APS Board Member Sandra Graham was among the eminent researchers who presented findings on May 10 from a new National Academy of Sciences, Engineering, and Medicine report on school bullying, including the burgeoning and complex cyberbullying phenomenon. Graham, whose research interests include the social interactions and academic behaviors of children of color, holds the Presidential Chair in Education and Diversity at the University of California, Los Angeles. She also has published a broad variety of articles in developmental, behavioral, and educational psychology journals.
The event was held at the National Academies of Sciences building in Washington, D.C. Frederick P. Rivara, Seattle Children’s Hospital Guild Association Endowed Chair in Pediatric Health Outcomes Research, and Catherine P. Bradshaw, Associate Dean for Research and Faculty Development at the Curry School of Education, University of Virginia, spoke as well.
Rivara explained that the task force compiling the report used the Centers for Disease Control and Prevention definition of bullying: behavior that is aggressive, involves an observed or perceived power imbalance, and occurs multiple times. Graham addressed the most important factors that affect bullying, as well as some effective intervention strategies.
A school’s culture can play a significant role in encouraging or thwarting bullying, she said. For example, research suggests that when children perceive discipline as fair and as being meted out with warmth and support (e.g., with the aim of improving behavior rather than punishing mistakes), they are less likely to engage in a culture of bullying.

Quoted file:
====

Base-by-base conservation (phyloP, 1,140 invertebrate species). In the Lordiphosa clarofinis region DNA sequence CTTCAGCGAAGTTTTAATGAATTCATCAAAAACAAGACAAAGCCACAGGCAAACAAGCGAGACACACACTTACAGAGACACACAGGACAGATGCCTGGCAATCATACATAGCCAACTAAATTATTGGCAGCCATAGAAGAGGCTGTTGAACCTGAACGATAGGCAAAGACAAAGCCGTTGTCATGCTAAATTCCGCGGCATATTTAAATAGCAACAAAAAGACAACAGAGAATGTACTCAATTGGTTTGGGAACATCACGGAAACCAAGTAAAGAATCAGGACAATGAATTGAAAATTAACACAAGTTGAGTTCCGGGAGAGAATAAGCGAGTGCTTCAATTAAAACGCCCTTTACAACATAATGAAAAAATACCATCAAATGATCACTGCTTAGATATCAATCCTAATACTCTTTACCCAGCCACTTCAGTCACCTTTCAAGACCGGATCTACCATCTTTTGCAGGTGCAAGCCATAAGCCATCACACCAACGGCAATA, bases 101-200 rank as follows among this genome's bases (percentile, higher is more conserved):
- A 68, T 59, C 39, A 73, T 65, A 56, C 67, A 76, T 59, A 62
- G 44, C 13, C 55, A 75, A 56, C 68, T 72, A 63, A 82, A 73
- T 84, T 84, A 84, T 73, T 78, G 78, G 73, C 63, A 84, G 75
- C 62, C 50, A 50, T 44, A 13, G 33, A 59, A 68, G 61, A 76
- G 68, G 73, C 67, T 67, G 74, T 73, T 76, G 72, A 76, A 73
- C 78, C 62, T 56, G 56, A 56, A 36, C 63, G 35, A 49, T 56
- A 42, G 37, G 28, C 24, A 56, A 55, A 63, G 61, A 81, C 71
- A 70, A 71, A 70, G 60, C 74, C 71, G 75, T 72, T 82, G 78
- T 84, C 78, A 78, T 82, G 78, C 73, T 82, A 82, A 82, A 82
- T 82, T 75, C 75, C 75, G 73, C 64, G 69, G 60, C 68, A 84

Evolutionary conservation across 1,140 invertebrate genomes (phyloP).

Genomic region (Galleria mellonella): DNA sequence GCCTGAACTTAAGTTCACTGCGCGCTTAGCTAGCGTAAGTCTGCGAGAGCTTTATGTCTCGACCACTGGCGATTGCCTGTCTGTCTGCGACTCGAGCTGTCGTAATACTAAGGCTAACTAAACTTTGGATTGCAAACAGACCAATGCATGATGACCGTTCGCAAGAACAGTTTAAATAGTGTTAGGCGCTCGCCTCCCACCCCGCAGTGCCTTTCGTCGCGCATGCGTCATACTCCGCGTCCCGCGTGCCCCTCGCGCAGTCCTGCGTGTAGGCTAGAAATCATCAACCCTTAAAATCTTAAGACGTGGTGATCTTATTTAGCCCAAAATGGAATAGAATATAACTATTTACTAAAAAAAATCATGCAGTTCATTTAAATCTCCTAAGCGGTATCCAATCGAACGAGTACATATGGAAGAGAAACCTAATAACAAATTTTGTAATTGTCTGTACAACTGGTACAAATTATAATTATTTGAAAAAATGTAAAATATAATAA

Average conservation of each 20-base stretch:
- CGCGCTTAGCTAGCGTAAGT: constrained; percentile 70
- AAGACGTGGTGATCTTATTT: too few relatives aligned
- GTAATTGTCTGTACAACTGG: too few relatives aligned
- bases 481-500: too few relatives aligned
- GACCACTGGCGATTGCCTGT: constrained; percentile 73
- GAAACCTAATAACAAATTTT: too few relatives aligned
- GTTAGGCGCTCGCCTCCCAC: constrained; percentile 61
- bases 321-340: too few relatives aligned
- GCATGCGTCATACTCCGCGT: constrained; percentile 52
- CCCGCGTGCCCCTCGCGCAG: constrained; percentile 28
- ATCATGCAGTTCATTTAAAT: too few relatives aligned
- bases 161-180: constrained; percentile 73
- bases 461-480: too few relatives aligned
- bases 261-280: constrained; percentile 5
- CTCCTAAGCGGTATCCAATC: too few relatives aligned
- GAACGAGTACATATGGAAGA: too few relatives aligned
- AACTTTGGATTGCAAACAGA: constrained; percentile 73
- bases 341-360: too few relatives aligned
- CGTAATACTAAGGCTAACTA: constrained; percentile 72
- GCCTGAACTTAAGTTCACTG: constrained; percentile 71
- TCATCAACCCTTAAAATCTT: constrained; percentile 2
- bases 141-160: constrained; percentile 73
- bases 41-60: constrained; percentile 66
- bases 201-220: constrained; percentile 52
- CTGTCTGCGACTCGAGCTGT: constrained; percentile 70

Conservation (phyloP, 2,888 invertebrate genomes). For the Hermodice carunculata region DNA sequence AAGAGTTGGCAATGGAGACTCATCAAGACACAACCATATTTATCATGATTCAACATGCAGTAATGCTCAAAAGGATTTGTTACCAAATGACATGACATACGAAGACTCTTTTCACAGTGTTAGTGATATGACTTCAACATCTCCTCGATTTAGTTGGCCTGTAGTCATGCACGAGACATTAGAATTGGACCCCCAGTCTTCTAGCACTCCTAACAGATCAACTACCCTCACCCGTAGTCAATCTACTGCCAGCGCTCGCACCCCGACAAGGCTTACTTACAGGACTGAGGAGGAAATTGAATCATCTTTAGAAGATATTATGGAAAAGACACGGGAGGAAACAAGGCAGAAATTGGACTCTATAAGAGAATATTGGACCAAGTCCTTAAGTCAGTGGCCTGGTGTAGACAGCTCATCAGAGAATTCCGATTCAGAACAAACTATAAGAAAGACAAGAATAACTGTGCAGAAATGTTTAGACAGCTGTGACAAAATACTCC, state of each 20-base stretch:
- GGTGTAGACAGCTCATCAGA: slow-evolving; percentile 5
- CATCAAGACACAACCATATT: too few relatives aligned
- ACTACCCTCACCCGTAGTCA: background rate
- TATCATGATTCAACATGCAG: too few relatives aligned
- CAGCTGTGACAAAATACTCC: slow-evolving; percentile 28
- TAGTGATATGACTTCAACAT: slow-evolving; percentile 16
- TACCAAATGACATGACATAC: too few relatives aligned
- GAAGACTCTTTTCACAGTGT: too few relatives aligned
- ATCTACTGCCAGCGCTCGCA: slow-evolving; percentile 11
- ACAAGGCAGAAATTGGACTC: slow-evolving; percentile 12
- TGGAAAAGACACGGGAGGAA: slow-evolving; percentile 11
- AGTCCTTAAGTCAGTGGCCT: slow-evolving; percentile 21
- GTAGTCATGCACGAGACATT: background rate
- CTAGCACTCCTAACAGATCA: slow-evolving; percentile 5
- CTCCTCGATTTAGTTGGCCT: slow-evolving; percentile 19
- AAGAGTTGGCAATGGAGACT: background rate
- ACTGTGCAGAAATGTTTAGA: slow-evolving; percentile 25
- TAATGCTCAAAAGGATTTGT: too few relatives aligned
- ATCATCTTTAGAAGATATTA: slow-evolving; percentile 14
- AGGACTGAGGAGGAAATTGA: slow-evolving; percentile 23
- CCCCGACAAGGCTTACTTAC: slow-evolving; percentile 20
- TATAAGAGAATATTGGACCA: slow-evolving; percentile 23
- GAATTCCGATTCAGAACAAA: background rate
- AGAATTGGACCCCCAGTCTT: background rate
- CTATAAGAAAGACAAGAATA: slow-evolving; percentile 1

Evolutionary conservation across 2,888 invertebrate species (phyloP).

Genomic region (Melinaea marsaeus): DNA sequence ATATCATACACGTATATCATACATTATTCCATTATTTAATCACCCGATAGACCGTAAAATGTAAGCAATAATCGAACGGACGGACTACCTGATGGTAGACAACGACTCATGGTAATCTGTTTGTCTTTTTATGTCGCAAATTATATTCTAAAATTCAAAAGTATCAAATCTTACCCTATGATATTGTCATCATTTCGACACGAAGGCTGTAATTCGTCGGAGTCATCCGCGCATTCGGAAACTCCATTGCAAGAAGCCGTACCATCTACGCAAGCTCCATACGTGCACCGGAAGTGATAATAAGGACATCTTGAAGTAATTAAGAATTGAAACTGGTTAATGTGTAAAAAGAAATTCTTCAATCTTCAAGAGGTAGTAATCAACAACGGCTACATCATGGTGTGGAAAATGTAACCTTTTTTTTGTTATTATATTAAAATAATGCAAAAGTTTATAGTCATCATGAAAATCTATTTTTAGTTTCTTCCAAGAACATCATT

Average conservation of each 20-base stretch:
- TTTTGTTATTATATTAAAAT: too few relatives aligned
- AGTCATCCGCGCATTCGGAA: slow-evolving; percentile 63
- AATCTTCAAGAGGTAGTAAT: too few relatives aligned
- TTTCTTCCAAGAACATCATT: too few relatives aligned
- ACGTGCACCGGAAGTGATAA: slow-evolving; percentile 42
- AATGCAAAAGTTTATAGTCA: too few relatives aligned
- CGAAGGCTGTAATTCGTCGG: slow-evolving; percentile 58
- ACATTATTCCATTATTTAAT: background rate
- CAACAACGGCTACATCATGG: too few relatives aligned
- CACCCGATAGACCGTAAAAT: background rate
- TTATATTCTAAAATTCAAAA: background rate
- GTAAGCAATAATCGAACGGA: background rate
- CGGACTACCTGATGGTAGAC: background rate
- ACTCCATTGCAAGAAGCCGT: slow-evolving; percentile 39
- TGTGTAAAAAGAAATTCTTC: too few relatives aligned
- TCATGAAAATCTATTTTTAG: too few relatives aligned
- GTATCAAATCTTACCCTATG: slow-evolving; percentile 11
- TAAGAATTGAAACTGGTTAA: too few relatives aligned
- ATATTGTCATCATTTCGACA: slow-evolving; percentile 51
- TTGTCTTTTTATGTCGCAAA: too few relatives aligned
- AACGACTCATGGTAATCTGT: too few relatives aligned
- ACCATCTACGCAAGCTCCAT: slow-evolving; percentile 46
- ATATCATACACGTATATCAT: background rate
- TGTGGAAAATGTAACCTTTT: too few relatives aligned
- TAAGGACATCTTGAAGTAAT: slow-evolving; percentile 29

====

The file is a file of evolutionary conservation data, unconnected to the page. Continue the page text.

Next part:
Cyberbullying, she emphasized, is a new realm of concern for psychological scientists because it happens in a different context from in-person bullying: “You have this 24/7 experience, and it’s really hard to get away from that. It’s hard to figure out how you will come to the aid of a victim of bullying when it is happening all the time. These viral experiences completely change the meaning and experience of repeated exposure to victimization, and the anonymity of it is hard to articulate.”
Graham also reminded attendees of the health consequences associated with bullying of any kind. These include physical stress (e.g., sleep problems, gastrointestinal problems), mental health consequences, and educational difficulties. Research also suggests that the same areas of the prefrontal cortex that are activated by physical pain also are activated by social pain, she said, underscoring the serious threat such prolonged harassment presents.
Graham and the other researchers emphasized the importance of intervention programs targeting people who interact with children in the educational community (e.g., teachers, school officers, mentors) as well as those aimed at parents.
“It is up to the school to be doing more proactive efforts to teach tolerance to kids who are different from you,” she said. “We’re in an increasingly racially and ethnically diverse country, and we need to be able to learn to live and accept and get along with people who are different than us.”
To learn more about the report and its findings, click here.